12. CDRIVE

    CDRIVE Hauling 10' pipe on a Trek Shift3

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    With the exception of Vce(Sat) those are impressive specs. Though not surprising that Vce(Sat) is so high, as it is a Darlington.

    Chris
     
  13. GeneralBones

    GeneralBones

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    Jan 24, 2017
    I could shoot for that MJ10021 In the future, thanks alot! Anymore transistors equivalent or better that's not in a t03 package so I can manage heat better?
     
  14. GeneralBones

    GeneralBones

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    Jan 24, 2017
    Also can someone make it a bit more clear as to why one would put transistors in parallel?
     
  15. (*steve*)

    (*steve*) ¡sǝpodᴉʇuɐ ǝɥʇ ɹɐǝɥd Moderator

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    The main magic with the MJ 10021 is the diode connected between the base of the second transistor and the base of the first transistor. There is no reason why you can't do that with your discrete design. I would recommend a Schottky diode.

    You put transistors in parallel in order to switch more current than a single transistor of that type of capable of.
     
  16. GeneralBones

    GeneralBones

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    Jan 24, 2017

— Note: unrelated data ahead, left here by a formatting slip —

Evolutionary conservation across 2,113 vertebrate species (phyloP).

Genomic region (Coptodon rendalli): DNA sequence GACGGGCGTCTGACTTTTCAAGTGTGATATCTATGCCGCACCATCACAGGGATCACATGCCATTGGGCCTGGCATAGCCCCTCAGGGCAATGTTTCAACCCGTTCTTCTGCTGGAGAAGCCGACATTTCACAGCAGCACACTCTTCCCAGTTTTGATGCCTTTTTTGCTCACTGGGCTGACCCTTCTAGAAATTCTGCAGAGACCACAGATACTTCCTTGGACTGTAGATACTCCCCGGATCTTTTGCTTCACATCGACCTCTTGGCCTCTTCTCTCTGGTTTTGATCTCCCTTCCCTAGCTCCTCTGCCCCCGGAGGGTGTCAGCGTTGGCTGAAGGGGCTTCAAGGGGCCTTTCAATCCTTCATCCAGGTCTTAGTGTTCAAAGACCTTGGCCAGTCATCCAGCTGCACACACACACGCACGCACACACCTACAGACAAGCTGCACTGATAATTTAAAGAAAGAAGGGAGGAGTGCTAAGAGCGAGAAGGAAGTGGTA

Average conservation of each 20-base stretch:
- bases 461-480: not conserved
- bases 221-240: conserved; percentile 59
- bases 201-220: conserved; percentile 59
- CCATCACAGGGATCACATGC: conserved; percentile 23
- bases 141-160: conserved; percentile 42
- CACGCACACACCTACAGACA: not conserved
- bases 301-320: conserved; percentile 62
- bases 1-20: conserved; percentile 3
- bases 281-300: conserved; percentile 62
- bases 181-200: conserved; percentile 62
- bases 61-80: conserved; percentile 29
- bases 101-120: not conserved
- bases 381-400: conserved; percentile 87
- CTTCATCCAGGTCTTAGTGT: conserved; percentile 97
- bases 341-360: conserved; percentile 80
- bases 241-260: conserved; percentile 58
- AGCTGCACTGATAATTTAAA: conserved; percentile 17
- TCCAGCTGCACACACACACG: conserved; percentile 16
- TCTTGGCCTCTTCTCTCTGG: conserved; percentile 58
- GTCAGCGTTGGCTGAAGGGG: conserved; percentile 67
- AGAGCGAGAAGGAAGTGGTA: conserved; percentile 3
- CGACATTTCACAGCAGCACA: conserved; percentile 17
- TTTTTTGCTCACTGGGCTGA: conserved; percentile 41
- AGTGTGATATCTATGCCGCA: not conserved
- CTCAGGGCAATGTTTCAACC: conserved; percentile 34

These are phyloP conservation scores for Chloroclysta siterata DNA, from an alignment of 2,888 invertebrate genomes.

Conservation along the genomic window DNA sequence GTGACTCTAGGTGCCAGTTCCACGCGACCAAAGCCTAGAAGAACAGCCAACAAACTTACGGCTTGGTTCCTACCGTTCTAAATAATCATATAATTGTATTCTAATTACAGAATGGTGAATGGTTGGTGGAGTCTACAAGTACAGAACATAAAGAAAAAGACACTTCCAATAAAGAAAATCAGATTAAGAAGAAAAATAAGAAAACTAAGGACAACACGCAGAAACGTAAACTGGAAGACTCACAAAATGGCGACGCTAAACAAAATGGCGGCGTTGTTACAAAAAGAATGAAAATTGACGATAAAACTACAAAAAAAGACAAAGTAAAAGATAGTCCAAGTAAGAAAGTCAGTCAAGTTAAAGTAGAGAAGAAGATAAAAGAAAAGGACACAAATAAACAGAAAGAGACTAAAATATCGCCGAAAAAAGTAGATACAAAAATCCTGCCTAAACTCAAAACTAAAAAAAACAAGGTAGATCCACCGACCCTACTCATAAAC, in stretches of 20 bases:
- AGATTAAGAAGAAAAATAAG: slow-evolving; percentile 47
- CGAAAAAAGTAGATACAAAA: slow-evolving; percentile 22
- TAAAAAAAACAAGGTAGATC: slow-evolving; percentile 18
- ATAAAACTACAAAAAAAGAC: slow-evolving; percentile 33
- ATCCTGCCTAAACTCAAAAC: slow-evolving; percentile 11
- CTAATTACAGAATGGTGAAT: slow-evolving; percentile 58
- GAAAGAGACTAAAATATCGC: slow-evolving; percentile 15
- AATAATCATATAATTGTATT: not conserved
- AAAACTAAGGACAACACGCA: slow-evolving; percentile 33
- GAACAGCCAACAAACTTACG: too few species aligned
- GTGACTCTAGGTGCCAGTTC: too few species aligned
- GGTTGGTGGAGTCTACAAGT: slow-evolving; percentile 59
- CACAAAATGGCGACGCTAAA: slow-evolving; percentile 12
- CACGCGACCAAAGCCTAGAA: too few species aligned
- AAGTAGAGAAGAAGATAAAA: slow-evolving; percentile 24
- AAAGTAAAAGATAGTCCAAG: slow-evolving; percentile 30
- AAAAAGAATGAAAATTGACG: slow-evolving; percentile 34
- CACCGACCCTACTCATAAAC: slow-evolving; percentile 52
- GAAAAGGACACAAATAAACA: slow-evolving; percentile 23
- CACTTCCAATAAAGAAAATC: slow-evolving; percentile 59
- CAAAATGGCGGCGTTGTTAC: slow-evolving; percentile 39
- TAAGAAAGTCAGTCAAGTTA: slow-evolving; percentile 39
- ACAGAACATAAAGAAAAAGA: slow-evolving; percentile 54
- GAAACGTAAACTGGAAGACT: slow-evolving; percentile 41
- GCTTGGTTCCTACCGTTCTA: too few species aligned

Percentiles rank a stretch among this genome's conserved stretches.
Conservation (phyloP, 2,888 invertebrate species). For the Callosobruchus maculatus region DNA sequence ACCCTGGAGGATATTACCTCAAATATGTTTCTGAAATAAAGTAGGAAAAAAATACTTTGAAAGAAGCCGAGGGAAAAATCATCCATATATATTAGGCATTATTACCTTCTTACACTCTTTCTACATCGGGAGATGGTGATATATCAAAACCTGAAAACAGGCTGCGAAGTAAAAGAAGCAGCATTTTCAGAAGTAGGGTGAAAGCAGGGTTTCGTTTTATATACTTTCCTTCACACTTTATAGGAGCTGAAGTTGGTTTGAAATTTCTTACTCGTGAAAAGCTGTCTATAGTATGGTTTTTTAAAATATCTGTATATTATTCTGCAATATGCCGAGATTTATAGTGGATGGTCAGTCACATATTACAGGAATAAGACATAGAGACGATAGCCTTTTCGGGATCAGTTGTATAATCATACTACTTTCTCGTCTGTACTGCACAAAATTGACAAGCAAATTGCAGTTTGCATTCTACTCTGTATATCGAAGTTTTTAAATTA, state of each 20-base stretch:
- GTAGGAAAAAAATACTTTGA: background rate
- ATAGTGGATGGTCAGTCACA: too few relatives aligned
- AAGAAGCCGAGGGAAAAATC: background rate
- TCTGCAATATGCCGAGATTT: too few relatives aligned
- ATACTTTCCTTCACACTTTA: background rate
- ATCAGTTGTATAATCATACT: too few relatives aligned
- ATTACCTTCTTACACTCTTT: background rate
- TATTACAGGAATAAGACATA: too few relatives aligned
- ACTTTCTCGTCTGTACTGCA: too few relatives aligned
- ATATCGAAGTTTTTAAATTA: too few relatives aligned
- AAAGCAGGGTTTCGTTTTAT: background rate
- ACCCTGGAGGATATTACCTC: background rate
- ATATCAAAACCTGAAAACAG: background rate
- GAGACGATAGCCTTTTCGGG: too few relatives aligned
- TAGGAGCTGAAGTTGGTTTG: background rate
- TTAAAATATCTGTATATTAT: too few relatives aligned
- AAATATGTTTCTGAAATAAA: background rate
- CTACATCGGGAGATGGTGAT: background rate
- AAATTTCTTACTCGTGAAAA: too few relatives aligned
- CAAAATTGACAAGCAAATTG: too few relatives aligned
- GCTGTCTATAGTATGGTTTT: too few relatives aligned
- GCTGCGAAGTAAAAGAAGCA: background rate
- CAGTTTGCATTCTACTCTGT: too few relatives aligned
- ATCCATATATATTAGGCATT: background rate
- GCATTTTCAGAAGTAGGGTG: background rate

So if I have a car battery charger that can be switched from 12V2A to 12V10A, and 12V50A, and I use one mj3055t and it works at 12V2A but blows a couple seconds after switching it to 12V10A, then two mj3055ts would be able to handle it?(Since I think the max current for that transistor is 6A)
     
  17. GeneralBones

    GeneralBones

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    Jan 24, 2017
    Also, idk how a diode plays into this. But I did lookup "Schottky diode" and found out that I have four MBR2045CTGs that I think are those types of diodes. How would I use them?
     
  18. (*steve*)

    (*steve*) ¡sǝpodᴉʇuɐ ǝɥʇ ɹɐǝɥd Moderator

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    Connect the diode as shown in the datasheet for the MJ10021

    It provides a path to discharge the base emitter junction capacitance.
     
  19. GeneralBones

    GeneralBones

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    Jan 24, 2017
    Okay. Does that increase performance?
     
  20. (*steve*)

    (*steve*) ¡sǝpodᴉʇuɐ ǝɥʇ ɹɐǝɥd Moderator

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    It should significantly improve the speed at which the transistor turns off. This is where most power is likely dissipated in the transistor (so it should run cooler) and a faster turn-off should also give you a higher output voltage.

    Because this is not run from a fixed frequency but operated at some Reiner frequency, I can't say with any certainty that the new equilibrium point will be be then the of one. However, the change is simple and cheap and with a try.